Wednesday, April 16, 2014

2014 TCM Film Festival Summary

This year's TCM Classic Film Festival was great fun, I saw an amazing 19 films in three and a half days.  Here's a list of highlights for me followed by the details of what I actually saw (which differs slightly from my proposed schedule which you can find here) along with some thoughts from each screening.

At last year's TCMFF, there was a single, standout film for me in I AM SUZANNE!  This year, while there wasn't one singular standout, there were a handful of things that are sticking in my mind:

  • Meeting many friends--old and new--from the online Twitter community.  My film friends are so knowledgeable...I'm blessed to be able to learn from them.
  • Documentaries GREY GARDENS and BEST BOY
  • Seeing the original GOJIRA in the Egyptian Theater
  • Special presentations by Bruce Goldstein for EMPLOYEES' ENTRANCE, GOJIRA and STORMY WEATHER (TCM, please bring him back next year!)
  • Emotional screenings of MEET ME IN ST. LOUIS, CITY LIGHTS and TOKYO STORY

Some breakdowns of the 19 films:
  • New or old:
    • New discoveries - 9
    • Old friends - 10
  • Format:
  • Decade:
    • 1930s - 8
    • 1940s - 6
    • 1950s - 2 (both Japanese!)
    • 1970s - 3 (including both documentaries)
  • Actor:

Now...onto the individual screenings and memories:

Wednesday - Day 0

Even though I didn't arrive to the festival until Thursday afternoon, a lot of cool stuff went down on Wednesday including some 'tweet-up' parties.  I really missed out on these (I enviously watched them unfold on Twitter) and have decided that next year I'll make an effort to fly in on Wednesday in order to 1) have 24 more hours to adjust to Pacific time zone and 2) have more time to hang out with friends socially while not standing on line for a film.

Thursday - Day 1

This opening evening of film was my Ginger Rogers double-bill:
  • 5TH AVENUE GIRL (1939) - What a great way to kick off the festival with this lovely Ginger Rogers film.
  • BACHELOR MOTHER (1939) - Another great Ginger Rogers film introduced by comedian Greg Proops who knew a lot about the film and did a great job prepping us for the it.

Friday - Day 2
  • STAGECOACH (1939) - Author Nancy Schoenberger (who's getting ready to release a book on John Wayne and John Ford) read off a typed list of fun facts.  The film was a 35mm presentation, and like film professor Drew Morton mentioned in his blog post for The Black Maria, I thought the print wasn't one of the best (and reflecting back it was probably the worst print of the festival that I personally saw.)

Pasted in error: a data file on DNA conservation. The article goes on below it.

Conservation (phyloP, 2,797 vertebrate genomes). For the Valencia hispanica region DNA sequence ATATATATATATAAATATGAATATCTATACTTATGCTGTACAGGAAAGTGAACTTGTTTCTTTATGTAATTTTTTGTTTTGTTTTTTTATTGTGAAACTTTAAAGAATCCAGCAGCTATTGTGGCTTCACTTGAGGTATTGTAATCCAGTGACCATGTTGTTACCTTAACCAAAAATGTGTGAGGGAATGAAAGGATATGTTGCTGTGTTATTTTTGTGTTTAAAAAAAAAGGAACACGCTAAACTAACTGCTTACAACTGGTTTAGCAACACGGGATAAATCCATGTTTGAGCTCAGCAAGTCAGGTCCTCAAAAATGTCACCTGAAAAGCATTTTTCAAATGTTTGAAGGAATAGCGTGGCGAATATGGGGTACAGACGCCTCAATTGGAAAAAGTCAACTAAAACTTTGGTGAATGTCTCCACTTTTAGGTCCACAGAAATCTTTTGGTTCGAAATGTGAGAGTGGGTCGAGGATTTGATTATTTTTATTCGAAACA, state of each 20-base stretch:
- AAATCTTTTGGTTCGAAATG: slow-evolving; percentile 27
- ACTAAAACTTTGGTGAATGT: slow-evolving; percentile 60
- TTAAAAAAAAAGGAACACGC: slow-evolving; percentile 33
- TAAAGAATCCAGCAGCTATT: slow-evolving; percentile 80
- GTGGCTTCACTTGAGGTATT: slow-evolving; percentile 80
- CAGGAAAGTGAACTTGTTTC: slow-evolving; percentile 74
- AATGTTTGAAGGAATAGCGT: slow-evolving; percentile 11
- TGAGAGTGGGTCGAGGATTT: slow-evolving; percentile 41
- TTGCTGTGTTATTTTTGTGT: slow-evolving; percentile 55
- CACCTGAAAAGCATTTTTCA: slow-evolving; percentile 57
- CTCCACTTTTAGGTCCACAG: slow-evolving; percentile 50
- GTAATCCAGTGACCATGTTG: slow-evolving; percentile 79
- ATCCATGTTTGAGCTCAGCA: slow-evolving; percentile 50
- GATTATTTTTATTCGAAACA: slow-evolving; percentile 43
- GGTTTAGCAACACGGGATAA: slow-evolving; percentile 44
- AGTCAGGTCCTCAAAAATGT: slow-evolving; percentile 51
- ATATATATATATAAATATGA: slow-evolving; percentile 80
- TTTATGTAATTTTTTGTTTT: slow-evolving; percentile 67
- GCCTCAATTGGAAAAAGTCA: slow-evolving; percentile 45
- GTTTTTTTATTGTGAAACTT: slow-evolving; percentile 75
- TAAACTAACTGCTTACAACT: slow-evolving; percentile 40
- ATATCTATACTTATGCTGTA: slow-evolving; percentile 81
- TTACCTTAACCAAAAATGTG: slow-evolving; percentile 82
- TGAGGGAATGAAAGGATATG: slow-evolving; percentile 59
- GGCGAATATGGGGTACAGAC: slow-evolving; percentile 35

• GREY GARDENS (1975) - My first viewing of this film...what an interesting film with the most unique characters.  It was sad seeing where this mother and daughter came from and where they were now, in a decaying house being slowly overrun by cats and raccoons.
  • MEET ME IN ST. LOUIS (1944) - Shown on the huge Grauman's screen in glorious Technicolor (the first of only two films I saw at Grauman's Chinese.)  Before the film there was a nice interview with Margaret O'Brien.  Although I've seen this many times before, this was a very emotional viewing, maybe because of the size on the big screen, maybe because of friends around me all sniffling.
  • DOUBLE INDEMNITY (1944) - The second film I saw at Grauman's Chinese.  What can I can say about this great noir film that hasn't already been said?
  • EMPLOYEES' ENTRANCE (1933) - This screening was preceded by a great presentation by Bruce Goldstein called 'Pre-code 101'.  He showed various clips and talked about what Pre-code films had in common thematically.  It was very entertaining and memorable.  The film has Warren William at his smarmiest.
  • ERASERHEAD (1977) - I hadn't seen this in about 26 years and was viewing with friends who had never seen it.  It was introduced by actor Patton Oswalt who asked who in the well attended house had never seen this film before...surprisingly to me about one third of people raised their hands.  After the screening, some friends were visibly upset, not at the disturbing imagery from director David Lynch, but the fact that it was 85 minutes of their life they weren't getting back.

Saturday - Day 3
  • CITY LIGHTS (1931) - What a way to start the day with this classic Chaplin silent film.  We had a nice group of TCMParty folks at the film, including some who had never seen it before.  Wonderful being with them for their first time seeing it.
  • GOJIRA (1954) - This was the only film that I saw in Grauman's Egyptian Theater.  My buddy Miguel and his friend Beth were queue cards 1 & 2, so they got really great seats!  The print was a restoration from Rialto on DCP & it looked great.  It was great sitting in a full theater watching a Japanese movie where the theater applauded when Takashi Shimura appears on screen for the first time.  After the film Bruce Goldstein had a nice presentation (including film clips) of the differences between the original Gojira and the edited US version with addition of Raymond Burr.